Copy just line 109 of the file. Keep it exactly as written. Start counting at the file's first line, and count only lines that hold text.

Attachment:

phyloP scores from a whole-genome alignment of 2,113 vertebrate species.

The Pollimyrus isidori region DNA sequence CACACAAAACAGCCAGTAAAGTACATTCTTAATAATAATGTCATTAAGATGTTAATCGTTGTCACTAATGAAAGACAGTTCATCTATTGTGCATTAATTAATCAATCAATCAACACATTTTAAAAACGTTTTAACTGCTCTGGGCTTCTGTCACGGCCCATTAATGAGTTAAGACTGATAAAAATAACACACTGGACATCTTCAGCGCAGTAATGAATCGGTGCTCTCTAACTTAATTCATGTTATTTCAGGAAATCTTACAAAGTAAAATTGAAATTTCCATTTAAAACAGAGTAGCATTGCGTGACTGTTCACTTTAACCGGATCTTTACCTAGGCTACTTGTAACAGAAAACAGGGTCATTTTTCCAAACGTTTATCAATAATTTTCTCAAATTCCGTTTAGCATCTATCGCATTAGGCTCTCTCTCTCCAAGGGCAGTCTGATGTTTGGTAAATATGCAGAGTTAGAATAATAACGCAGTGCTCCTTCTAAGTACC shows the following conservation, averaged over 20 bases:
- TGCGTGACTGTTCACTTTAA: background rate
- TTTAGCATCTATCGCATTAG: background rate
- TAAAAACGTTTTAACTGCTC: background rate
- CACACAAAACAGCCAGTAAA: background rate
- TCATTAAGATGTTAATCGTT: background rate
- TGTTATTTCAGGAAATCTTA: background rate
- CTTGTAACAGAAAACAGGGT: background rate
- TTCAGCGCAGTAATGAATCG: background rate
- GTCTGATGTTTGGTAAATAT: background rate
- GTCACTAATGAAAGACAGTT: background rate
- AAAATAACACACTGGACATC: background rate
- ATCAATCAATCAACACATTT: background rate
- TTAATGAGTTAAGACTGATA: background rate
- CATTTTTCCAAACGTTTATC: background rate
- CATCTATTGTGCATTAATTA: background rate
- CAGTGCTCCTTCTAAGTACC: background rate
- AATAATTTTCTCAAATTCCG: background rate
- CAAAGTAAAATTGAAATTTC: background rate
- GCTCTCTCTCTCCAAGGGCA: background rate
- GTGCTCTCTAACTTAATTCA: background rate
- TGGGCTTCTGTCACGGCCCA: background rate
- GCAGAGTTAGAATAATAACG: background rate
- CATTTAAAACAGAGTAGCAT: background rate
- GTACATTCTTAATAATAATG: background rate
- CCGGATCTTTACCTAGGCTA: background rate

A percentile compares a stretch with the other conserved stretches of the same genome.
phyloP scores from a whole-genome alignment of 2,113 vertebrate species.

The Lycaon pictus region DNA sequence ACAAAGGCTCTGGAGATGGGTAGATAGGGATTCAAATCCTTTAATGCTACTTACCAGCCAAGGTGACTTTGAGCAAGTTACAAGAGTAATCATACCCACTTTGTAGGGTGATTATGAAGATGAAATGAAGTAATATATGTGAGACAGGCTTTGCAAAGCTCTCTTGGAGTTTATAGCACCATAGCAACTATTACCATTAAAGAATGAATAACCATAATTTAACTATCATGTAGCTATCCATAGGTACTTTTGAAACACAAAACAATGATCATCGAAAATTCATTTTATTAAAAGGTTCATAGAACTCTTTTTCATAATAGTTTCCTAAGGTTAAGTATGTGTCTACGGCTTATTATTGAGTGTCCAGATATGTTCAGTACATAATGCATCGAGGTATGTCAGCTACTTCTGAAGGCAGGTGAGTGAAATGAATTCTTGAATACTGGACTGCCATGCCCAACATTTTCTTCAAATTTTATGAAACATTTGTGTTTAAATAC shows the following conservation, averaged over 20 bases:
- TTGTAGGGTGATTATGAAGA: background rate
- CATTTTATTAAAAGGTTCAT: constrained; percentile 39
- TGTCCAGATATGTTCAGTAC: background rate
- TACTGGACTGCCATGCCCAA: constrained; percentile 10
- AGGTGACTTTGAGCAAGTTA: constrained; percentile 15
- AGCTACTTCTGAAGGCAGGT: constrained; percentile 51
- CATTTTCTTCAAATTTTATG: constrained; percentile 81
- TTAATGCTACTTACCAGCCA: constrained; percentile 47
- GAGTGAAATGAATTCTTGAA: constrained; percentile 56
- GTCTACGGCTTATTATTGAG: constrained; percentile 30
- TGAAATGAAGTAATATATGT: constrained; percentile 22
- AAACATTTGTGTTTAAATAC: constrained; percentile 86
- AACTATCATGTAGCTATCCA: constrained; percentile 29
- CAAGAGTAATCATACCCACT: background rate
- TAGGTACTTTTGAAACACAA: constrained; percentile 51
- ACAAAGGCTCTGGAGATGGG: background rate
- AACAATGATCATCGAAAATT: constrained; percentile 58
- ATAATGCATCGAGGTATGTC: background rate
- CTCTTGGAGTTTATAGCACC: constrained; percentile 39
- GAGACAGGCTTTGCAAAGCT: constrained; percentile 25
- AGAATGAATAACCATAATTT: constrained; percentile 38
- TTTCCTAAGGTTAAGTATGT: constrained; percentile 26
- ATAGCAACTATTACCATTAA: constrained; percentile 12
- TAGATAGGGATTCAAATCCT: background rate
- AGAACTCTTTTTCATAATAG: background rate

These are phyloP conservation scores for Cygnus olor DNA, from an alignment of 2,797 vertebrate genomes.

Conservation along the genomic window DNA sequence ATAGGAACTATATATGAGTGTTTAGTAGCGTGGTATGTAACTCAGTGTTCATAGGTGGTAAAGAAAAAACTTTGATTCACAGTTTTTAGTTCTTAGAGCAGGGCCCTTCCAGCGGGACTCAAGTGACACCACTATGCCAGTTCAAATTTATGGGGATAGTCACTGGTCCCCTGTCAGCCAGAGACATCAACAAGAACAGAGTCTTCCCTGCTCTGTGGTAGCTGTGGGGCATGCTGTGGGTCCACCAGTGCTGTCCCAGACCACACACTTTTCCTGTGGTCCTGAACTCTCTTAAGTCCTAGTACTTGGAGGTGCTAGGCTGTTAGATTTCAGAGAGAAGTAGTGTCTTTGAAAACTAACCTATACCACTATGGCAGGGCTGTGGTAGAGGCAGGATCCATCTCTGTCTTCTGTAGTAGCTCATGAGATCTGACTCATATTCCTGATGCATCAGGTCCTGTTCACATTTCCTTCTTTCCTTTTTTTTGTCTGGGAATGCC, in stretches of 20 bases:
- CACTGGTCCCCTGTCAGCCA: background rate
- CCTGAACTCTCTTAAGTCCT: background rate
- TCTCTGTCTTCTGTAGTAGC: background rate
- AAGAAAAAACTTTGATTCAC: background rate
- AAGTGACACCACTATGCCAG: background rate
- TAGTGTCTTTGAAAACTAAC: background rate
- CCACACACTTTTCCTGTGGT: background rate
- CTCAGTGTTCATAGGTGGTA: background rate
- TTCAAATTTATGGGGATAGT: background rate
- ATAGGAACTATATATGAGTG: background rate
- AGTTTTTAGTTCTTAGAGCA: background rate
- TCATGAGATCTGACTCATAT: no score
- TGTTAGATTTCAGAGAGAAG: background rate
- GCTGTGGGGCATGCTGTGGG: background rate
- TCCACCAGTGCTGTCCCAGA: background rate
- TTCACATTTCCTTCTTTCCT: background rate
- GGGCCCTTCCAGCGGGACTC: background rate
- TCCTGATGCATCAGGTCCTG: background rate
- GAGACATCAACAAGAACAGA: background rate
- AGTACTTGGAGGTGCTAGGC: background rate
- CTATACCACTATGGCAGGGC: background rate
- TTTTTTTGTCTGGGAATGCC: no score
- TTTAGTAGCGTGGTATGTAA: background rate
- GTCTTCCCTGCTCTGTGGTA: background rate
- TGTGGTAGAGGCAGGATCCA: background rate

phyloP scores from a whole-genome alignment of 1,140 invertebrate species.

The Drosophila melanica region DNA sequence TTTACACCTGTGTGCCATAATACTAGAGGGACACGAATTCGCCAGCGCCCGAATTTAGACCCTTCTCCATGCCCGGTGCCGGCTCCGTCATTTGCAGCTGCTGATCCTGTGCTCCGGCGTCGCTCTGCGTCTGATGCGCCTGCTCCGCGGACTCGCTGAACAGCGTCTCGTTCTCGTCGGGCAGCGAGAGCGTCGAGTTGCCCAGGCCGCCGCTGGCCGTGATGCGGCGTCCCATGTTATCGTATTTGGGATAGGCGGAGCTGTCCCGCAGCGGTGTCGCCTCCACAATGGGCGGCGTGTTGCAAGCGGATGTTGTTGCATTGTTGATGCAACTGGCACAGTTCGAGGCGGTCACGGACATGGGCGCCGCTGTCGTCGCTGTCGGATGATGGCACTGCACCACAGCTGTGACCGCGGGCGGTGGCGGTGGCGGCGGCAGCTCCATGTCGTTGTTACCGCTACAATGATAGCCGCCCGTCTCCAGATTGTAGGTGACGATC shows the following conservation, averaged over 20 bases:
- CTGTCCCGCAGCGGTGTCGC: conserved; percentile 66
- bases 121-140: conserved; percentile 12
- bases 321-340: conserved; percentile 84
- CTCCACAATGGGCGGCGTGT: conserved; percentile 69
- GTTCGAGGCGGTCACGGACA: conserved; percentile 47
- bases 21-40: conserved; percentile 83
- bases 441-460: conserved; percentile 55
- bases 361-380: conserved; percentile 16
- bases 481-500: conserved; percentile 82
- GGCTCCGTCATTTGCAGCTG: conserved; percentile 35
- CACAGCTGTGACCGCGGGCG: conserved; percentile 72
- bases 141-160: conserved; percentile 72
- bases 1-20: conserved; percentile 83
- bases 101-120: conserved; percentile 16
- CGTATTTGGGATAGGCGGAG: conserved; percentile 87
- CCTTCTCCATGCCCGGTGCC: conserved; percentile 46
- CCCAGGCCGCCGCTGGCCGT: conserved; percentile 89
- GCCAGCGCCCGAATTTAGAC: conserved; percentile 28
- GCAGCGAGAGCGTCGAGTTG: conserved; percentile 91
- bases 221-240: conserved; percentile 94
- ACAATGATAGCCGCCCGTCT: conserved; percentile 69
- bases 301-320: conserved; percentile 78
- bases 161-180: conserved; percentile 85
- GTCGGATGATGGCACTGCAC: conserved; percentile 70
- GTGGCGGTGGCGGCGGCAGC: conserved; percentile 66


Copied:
- GTGGCGGTGGCGGCGGCAGC: conserved; percentile 66